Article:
Tim O’Shea: Chester 5000 is definitely erotically charged, but I think you’re also enamored of working diagrams into your stories (Extendo Limbus, for example). Where does your love of things mechanical and diagrams begin?
Jess Fink: I really love mechanical drawings from the 1800’s. Or even just product drawings from adds and catalogs. After photography was invented it was still much cheaper to hire artists to draw your products so we get these lovely, detailed little drawings of just about anything you can imagine. The diagrams in Chester were partly inspired by these. You can find a great deal of reference for Victorian items in the Sears and Roebuck catalog.
At their spotlight panel today, the folks at alternative comics publisher Top Shelf talked about a metric ton of titles they’ve got coming down the pipeline. None are more intriguing to me than the work of Jess Fink, a newcomer to the Top Shelf stable best known for her erotic steampunk-porn webcomic Chester 5000 XYV. Top Shelf is releasing a Chester collection in December — quite a stocking stuffer for that special someone! — and following it with another book from Fink called We Can Fix It!, which combines memoir and science fiction and promises to be on the sexy side as well. Fink, who’s also working on a new website for her personal comics and a one-shot featuring the band Mindless Self Indulgence for Image, took time out from turning people on to tackle our questions about her relationship with Top Shelf, sex, science fiction and more.
So how did a nice girl like you get mixed up with a dirty comic like Chester 5000 XYV?
Ha, who are you calling nice? And girl? And Jess? Oh wait, that is me. I’ve been drawing dirty things for a loooong time, longer than I’ve been comfortable telling people I draw dirty things so it’s more like how did this nice comic get mixed up with a dirty person like me? If we want to talk about inspiration I think a lot of it came from the Tijuana Bibles which were these tiny porn comics made in the 20’s-40’s. Before porn was legal to sell guys used to sell these little black and white books on the street. When I found out about them I became obsessed and I knew I’d have to make some of my own.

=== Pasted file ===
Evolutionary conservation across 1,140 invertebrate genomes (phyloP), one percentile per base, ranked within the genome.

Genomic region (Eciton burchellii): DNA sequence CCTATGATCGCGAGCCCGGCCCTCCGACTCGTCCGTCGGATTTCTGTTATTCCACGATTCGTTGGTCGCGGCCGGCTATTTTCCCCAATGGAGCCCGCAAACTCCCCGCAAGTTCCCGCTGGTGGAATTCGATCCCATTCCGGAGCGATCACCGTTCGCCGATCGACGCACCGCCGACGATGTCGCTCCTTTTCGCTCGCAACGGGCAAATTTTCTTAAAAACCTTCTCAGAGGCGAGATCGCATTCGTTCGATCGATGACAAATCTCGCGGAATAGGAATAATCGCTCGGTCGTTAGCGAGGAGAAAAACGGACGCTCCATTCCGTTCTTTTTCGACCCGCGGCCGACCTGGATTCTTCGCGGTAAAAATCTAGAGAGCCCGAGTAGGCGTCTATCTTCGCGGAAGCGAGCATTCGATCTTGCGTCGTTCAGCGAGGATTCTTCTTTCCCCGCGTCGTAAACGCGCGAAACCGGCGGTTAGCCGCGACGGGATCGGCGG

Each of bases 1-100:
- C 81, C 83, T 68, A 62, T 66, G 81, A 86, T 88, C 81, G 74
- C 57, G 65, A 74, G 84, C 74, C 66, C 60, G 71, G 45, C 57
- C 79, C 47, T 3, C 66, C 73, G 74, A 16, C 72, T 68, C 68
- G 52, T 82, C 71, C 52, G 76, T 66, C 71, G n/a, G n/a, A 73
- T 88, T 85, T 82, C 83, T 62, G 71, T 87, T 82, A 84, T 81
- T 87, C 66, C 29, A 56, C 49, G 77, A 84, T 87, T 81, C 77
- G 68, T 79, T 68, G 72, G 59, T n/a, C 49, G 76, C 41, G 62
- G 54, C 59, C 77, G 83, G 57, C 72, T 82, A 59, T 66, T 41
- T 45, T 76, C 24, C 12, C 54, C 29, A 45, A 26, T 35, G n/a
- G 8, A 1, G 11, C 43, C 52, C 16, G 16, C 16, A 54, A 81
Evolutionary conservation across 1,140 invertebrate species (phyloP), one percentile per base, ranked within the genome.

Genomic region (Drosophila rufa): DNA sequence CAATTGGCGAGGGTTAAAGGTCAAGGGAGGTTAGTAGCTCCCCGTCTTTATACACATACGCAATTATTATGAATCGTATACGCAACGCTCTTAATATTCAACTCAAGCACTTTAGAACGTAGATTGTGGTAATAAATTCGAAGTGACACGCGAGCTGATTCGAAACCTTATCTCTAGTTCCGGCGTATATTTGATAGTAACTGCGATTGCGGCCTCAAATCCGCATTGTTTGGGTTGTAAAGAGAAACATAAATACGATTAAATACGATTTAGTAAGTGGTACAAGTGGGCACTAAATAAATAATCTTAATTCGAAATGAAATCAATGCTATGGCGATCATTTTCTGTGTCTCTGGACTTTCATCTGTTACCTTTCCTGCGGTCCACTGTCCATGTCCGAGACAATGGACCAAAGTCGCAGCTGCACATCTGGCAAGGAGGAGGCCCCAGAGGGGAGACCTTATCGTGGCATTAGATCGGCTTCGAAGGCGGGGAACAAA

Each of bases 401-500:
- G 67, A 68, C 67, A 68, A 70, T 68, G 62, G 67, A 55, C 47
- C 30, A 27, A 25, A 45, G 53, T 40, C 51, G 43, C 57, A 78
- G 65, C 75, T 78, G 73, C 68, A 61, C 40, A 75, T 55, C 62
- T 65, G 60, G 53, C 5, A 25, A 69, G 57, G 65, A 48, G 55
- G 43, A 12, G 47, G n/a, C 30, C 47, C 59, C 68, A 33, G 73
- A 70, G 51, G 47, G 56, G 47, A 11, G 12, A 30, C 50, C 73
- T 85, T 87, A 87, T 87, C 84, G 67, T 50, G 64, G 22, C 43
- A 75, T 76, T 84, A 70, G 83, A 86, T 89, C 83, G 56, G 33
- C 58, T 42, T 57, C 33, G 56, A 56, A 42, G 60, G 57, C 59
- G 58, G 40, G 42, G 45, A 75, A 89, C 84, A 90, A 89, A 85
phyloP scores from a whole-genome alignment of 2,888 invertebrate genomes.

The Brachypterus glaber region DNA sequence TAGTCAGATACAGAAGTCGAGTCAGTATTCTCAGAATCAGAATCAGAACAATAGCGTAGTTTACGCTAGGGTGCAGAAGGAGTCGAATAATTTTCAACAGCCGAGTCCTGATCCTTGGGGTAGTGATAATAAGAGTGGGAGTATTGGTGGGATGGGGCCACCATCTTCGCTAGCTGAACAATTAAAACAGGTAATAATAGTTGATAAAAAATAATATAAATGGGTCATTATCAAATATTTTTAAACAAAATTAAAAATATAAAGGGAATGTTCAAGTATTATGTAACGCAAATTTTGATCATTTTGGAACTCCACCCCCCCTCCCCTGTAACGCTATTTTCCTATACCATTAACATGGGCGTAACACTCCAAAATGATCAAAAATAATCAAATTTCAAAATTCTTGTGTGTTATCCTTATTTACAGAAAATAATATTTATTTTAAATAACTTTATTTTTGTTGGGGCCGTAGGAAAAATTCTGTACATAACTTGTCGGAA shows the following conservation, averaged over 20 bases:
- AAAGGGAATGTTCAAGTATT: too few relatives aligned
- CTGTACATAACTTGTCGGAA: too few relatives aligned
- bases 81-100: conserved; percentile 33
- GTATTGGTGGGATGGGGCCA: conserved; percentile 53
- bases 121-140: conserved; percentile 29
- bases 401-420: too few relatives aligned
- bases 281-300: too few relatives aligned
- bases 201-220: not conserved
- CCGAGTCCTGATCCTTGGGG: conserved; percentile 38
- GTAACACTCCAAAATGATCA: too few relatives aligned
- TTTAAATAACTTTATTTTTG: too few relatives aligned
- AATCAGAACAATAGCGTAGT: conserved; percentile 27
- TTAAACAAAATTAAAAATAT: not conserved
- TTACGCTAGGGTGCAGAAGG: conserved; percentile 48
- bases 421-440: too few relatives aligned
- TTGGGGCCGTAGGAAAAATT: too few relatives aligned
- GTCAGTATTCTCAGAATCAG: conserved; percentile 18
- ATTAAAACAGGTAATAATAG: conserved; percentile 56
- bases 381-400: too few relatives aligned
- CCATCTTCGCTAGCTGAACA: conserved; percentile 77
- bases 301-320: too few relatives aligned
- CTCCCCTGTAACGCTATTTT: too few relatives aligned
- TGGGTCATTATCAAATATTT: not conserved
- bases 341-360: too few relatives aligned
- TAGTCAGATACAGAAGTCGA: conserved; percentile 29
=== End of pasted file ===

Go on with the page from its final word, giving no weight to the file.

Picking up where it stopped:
I’ve been collecting David Bowie sketches from comics artists at shows and cons since MoCCA 2007. What can I say? He’s my favorite superhero. In that time I’ve amassed drawings of the chameleonic musician from 97 different artists, and adding to the collection is always a high priority for me at every show. I had exceptionally good luck at this year’s MoCCA — you better hang on to yourself as we flip through this year’s haul!
Niklas Asker (above): Oh man, look at that, just look at it. How can a sketch be shiny? Niklas Asker pulled it off with maybe the most elegant and sexy Bowie of the batch–no surprise, if you’ve seen his graphic novel Second Thoughts.
She’s best known as the writer/artist behind the deliciously dirty, very NSFW webcomic Chester 5000 XYV. But Jess Fink is apparently quite crafty as well — she took this gorgeous illustration of David Bowie’s short-lived glam-pirate look and turned it into a pair earrings she gave a friend for Christmas. Click here to see the jaunty jewelry in its finished form.
I just have two questions: 1) How can I get Fink into my David Bowie sketchbook? and 2) Where can I get a pair of those earrings?